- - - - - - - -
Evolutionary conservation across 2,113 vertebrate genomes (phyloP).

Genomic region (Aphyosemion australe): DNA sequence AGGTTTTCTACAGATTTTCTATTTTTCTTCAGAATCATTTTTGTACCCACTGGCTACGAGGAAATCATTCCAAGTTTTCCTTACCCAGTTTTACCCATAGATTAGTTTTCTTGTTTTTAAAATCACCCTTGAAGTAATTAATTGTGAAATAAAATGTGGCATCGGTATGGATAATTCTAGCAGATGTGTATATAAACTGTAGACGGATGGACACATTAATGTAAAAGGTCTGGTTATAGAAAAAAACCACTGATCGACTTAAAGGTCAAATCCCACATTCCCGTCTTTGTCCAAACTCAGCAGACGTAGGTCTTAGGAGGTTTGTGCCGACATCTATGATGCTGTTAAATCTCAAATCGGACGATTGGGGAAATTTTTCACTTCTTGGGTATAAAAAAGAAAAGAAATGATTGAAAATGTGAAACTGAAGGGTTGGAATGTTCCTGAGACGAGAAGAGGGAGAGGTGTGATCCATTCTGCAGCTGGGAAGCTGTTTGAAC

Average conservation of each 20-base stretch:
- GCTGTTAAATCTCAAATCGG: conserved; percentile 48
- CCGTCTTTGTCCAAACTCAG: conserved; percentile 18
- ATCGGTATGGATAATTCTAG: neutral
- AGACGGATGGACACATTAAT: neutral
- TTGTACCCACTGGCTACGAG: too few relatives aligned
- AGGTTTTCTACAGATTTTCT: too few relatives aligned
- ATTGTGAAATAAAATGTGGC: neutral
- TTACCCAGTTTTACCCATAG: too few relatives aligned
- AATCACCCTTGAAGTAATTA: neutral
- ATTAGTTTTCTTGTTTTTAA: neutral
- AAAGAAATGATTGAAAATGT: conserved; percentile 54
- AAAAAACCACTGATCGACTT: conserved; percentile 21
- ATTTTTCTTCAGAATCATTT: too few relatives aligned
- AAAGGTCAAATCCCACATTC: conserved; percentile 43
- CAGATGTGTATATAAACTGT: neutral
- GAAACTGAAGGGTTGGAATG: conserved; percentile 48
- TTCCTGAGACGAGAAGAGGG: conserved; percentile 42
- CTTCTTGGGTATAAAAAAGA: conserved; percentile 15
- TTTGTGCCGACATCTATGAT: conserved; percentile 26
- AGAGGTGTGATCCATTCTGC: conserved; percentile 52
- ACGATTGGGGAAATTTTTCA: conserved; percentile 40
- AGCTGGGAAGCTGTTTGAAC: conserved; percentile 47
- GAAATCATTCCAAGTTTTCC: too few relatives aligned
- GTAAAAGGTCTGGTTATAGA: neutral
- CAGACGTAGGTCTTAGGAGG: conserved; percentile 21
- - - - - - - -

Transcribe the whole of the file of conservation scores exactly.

Evolutionary conservation across 2,113 vertebrate genomes (phyloP).

Genomic region (Aphyosemion australe): DNA sequence AGGTTTTCTACAGATTTTCTATTTTTCTTCAGAATCATTTTTGTACCCACTGGCTACGAGGAAATCATTCCAAGTTTTCCTTACCCAGTTTTACCCATAGATTAGTTTTCTTGTTTTTAAAATCACCCTTGAAGTAATTAATTGTGAAATAAAATGTGGCATCGGTATGGATAATTCTAGCAGATGTGTATATAAACTGTAGACGGATGGACACATTAATGTAAAAGGTCTGGTTATAGAAAAAAACCACTGATCGACTTAAAGGTCAAATCCCACATTCCCGTCTTTGTCCAAACTCAGCAGACGTAGGTCTTAGGAGGTTTGTGCCGACATCTATGATGCTGTTAAATCTCAAATCGGACGATTGGGGAAATTTTTCACTTCTTGGGTATAAAAAAGAAAAGAAATGATTGAAAATGTGAAACTGAAGGGTTGGAATGTTCCTGAGACGAGAAGAGGGAGAGGTGTGATCCATTCTGCAGCTGGGAAGCTGTTTGAAC

Average conservation of each 20-base stretch:
- GCTGTTAAATCTCAAATCGG: conserved; percentile 48
- CCGTCTTTGTCCAAACTCAG: conserved; percentile 18
- ATCGGTATGGATAATTCTAG: neutral
- AGACGGATGGACACATTAAT: neutral
- TTGTACCCACTGGCTACGAG: too few relatives aligned
- AGGTTTTCTACAGATTTTCT: too few relatives aligned
- ATTGTGAAATAAAATGTGGC: neutral
- TTACCCAGTTTTACCCATAG: too few relatives aligned
- AATCACCCTTGAAGTAATTA: neutral
- ATTAGTTTTCTTGTTTTTAA: neutral
- AAAGAAATGATTGAAAATGT: conserved; percentile 54
- AAAAAACCACTGATCGACTT: conserved; percentile 21
- ATTTTTCTTCAGAATCATTT: too few relatives aligned
- AAAGGTCAAATCCCACATTC: conserved; percentile 43
- CAGATGTGTATATAAACTGT: neutral
- GAAACTGAAGGGTTGGAATG: conserved; percentile 48
- TTCCTGAGACGAGAAGAGGG: conserved; percentile 42
- CTTCTTGGGTATAAAAAAGA: conserved; percentile 15
- TTTGTGCCGACATCTATGAT: conserved; percentile 26
- AGAGGTGTGATCCATTCTGC: conserved; percentile 52
- ACGATTGGGGAAATTTTTCA: conserved; percentile 40
- AGCTGGGAAGCTGTTTGAAC: conserved; percentile 47
- GAAATCATTCCAAGTTTTCC: too few relatives aligned
- GTAAAAGGTCTGGTTATAGA: neutral
- CAGACGTAGGTCTTAGGAGG: conserved; percentile 21